crowd those centers.

As capitalist growth accelerated across the 18th and 19th centuries,
more hinterland was required. The response included formal and
informal colonialisms that encompassed much of the planet outside its
capitalist centers. Capitalism thereby reorganized the whole world's
economy to serve as provider of raw materials, food, labor supplies
and markets.

Starting especially in the 1970s, several historical trends coalesced
to provoke a massive, historic relocation of capitalists and of
capitalism's growth. One trend grew out of a US growth spurt after the
war ended in 1945. That spurt renewed capitalists' self-confidence and
determination to roll back the New Deal and to secure better control
of government. They systematically destroyed the social forces
(unions, socialists, and communists) that had produced the New Deal
and the greatest wave of criticism of capitalism in US history.

Meanwhile, competition among major capitalist countries renewed as
Germany and Japan recovered from the war. Capitalists everywhere
redoubled efforts to cut costs. Postwar technical revolutions in jet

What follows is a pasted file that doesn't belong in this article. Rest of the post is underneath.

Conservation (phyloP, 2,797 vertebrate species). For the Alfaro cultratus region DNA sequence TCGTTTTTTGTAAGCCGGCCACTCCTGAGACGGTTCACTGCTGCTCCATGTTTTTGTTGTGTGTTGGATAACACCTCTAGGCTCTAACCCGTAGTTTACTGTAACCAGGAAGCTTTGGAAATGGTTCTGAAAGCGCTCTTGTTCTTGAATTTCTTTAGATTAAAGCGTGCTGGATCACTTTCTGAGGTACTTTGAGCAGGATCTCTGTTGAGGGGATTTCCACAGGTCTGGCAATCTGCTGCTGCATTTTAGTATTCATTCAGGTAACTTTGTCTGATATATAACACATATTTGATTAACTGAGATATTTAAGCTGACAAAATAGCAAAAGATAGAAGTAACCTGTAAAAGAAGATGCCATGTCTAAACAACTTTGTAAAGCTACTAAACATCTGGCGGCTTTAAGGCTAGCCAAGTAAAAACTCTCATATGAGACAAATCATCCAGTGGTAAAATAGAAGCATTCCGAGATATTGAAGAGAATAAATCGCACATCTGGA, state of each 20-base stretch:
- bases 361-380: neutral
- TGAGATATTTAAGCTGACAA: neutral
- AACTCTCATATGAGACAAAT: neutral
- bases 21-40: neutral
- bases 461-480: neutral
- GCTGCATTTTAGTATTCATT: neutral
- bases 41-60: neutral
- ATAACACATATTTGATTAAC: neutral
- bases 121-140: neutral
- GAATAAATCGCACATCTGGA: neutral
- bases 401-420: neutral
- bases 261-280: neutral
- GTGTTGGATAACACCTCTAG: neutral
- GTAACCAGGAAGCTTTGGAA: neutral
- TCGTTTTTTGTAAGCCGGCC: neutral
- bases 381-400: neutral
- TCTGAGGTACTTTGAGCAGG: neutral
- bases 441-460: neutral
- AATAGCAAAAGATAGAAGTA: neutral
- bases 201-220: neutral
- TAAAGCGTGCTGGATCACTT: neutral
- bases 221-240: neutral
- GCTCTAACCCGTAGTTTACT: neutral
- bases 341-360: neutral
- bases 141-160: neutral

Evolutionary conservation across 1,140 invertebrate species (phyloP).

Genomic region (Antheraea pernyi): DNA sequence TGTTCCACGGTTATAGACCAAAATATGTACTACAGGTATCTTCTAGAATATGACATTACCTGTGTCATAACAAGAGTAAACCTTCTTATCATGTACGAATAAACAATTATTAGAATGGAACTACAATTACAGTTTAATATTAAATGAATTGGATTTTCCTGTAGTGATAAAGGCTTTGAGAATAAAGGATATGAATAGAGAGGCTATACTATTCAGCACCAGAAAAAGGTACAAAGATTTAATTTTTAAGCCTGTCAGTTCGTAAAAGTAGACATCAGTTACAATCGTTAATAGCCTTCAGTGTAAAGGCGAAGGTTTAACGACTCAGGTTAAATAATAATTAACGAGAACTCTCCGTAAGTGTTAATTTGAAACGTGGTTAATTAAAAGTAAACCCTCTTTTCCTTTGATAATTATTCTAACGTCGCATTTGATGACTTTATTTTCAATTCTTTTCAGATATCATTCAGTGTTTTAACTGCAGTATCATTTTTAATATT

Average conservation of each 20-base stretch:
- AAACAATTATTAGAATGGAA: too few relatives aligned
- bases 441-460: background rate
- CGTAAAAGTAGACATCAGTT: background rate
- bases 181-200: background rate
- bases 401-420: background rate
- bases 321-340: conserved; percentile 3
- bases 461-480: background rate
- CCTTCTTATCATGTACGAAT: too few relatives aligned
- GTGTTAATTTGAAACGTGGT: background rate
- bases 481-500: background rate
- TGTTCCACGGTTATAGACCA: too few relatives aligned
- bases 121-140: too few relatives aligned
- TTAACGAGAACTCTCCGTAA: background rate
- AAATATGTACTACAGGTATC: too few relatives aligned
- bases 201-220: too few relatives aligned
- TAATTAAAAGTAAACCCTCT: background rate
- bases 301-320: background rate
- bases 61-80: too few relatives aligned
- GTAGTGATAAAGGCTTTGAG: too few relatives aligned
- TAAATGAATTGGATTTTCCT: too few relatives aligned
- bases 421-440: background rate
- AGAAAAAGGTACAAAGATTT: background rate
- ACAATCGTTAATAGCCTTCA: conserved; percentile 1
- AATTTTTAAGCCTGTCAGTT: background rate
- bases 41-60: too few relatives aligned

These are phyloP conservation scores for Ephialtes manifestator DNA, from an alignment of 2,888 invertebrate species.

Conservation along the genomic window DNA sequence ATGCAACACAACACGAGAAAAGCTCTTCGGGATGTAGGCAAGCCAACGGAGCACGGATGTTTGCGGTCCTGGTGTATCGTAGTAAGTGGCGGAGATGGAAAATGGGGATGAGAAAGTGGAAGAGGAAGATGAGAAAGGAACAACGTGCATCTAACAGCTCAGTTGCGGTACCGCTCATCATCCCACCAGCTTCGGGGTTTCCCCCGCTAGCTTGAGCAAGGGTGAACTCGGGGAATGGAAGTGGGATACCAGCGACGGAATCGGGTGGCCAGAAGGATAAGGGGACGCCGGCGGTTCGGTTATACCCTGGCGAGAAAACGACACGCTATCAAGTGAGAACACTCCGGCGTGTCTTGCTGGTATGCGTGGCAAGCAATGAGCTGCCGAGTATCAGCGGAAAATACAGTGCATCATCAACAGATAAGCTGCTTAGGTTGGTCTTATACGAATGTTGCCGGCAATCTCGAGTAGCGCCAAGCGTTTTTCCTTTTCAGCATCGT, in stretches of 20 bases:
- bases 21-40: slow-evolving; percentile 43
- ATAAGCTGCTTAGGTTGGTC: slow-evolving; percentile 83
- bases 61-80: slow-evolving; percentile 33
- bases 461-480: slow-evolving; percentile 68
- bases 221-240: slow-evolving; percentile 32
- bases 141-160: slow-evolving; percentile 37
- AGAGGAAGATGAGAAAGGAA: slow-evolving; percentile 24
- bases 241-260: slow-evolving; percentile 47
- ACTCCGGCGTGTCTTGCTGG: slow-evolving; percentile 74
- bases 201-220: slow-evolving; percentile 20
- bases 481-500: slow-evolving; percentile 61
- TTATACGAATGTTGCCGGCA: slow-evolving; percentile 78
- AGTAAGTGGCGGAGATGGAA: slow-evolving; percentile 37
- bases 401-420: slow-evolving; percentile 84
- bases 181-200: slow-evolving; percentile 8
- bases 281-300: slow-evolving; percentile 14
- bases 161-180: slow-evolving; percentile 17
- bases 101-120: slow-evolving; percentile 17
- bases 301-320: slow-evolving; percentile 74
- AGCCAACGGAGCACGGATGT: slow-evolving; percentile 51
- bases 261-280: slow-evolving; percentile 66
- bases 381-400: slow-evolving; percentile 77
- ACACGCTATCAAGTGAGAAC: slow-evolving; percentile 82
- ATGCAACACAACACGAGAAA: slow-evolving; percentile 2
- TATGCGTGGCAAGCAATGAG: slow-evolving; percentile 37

air travel and telecommunications offered competitive advantages to
those relocating from older, high cost to newer, distant, low-cost
production sites.

At the same time, former formal and informal colonies recently
become relatively more independent nations also lured capitalists to
relocate and invest by offering low wages, tax holidays, subsidies,
and other supports. Formerly colonized people were pressing their
leaders for significant, sustained increases in mass standards of
living. Those leaders' early efforts to use development-oriented
government intervention, guided by Keynesian economics, to achieve
rapid economic growth had not satisfied those mass pressures.

Across the 1970s, many of those leaders shifted to the neoliberal
focus on private capitalist development. This not only represented a
strategic change of course but also pandered to the neo-liberalism
that swept the old capitalist centers at that time.

Different from the earlier colonialism, after the 1970s the private
capital that flowed in from capitalist centers in Europe, North
America and Japan did not aim primarily at producing raw materials and
food for export. Instead, it increasingly financed the relocation of
capitalists and capitalist growth away from the former centers of
world capitalism.